Jazz On The Terrace – 2 September 2015
The second day of spring 2015 and my first day back on JOTT since before Christmas last year. Nothing much has changed except the weather and as we say “I promise you Jazz Red Hot & Cool.” JOTT is an upbeat jazz program for the everyday listener, rather than for Jazz aficionados, and prepares you for a nice lunch or a sleep on the verandah or a cafe latte on the deck.
Today there is a mix of cool jazz from the 50s to the 80s. The New Dave Brubeck Quartet leads us off with Big Bad Basie a live track from an album titled For Iola (1985) and we follow with the real man himself – Count Basie with The Comeback from an album Basie in London (1956). It’s a cool start and stays that way with Herb Alpert leaning into Californian Blues from his 1982 album Fandango. It does not get any better!
But it does with Ray Charles, from his classic 1959 album Genius + Soul = Jazz, and the blues driven – I’m gonna move to the outskirts of town. There are two great guitar tracks – one amplified – George Benson in deep jazz mode and Plum from the 1973 album Body Talk, and then the great Charlie Byrd from a classic 1971 album For All We Know with George Harrison’s composition Here comes the Sun.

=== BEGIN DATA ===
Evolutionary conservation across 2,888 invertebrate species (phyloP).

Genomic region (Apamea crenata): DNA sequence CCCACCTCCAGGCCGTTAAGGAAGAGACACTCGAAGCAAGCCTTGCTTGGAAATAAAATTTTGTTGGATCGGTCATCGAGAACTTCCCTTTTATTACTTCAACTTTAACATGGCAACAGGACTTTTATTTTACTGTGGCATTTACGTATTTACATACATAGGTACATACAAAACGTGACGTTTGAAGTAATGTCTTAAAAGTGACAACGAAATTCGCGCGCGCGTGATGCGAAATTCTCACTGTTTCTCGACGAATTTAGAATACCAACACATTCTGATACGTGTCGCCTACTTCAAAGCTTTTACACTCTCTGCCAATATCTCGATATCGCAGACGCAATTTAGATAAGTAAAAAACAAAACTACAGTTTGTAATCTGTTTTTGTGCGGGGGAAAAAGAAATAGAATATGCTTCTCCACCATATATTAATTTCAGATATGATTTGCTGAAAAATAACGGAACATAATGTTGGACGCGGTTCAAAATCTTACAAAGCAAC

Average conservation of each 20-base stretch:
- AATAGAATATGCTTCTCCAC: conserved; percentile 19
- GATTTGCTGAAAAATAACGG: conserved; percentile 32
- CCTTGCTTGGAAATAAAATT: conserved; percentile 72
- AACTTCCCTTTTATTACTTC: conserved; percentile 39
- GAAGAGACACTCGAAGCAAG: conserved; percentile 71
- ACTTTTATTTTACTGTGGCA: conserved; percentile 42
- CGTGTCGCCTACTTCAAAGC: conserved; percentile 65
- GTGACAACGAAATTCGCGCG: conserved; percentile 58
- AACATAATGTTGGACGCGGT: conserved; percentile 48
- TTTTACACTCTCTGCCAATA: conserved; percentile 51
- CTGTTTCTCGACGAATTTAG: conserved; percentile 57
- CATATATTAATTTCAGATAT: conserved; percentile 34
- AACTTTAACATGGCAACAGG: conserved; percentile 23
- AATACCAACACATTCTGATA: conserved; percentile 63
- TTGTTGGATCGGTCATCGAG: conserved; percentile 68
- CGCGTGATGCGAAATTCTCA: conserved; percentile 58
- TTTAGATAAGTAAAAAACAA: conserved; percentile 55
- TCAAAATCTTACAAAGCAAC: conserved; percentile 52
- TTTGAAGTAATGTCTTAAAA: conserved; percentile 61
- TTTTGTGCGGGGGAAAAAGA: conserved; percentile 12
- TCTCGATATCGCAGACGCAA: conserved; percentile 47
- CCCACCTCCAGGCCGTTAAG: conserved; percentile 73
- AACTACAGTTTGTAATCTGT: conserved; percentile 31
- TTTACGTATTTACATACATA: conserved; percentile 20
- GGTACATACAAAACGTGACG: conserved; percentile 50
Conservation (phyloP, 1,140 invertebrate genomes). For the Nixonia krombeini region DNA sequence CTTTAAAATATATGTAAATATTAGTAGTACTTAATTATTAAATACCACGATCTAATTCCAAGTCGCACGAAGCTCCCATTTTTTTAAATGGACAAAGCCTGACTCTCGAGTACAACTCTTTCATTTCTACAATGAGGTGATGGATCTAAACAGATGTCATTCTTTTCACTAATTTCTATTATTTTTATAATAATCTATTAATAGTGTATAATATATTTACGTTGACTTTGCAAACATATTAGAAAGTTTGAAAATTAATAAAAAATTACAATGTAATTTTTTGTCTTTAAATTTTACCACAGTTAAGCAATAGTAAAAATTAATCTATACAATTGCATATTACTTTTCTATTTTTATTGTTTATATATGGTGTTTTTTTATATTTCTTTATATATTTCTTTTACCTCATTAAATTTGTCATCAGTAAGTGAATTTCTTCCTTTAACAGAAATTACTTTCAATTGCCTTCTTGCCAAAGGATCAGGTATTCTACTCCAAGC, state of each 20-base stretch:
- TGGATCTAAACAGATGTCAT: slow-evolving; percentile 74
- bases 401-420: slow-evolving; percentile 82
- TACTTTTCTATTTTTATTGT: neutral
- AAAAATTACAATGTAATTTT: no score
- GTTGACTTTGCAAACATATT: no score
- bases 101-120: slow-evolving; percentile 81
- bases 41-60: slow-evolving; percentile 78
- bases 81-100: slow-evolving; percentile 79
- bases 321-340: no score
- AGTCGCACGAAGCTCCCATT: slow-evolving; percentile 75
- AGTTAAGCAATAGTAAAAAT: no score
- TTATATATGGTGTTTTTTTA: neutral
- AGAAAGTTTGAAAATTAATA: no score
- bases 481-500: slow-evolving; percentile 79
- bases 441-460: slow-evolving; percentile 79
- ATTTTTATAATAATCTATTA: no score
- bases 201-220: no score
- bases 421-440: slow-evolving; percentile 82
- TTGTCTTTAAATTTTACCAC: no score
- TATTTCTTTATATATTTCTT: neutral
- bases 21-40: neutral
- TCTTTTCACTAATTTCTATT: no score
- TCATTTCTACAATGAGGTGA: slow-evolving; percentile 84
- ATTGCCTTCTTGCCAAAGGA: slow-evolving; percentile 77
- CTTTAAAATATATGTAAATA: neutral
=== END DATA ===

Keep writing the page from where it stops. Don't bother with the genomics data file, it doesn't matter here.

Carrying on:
We drift into Australian musical history with a young Kate Ceberano and her Quintet and I’m beginning to see the light from her first solo album – Kate Cebrano & Her Septet (1987), backed up by the bluff loud crashing Daly Wilson Big Band and the gentle melodramatic Ode to Billie Joe – you know – “Mama said that she got some news this morning – from Choctaw Bridge – that Billie Joe McAllister jumped off the Tallahatchie Bridge”. Big sigh.
And then we leave that slough of despair and slip into Paul Desmond’s take on Simon and Garfunkel’s The 59th St Bridge Song (Feeling Groovy) and the smoothest sounds of Stan Getz and Joao Gilberto and the lovely Corcovado. Life is good.
In our penultimate track the sensational Michelle Shocked from her 1989 album – Captain Swing – belts out Sleep keeps me awake – an excellent song to remind our listeners that we only have one last track to go – the smooth saxophone of Scott Hamilton with a big favourite – The Shadow of your Smile – the theme from the 1965 Elizabeth Taylor film – The Sandpiper. Stay Cool.
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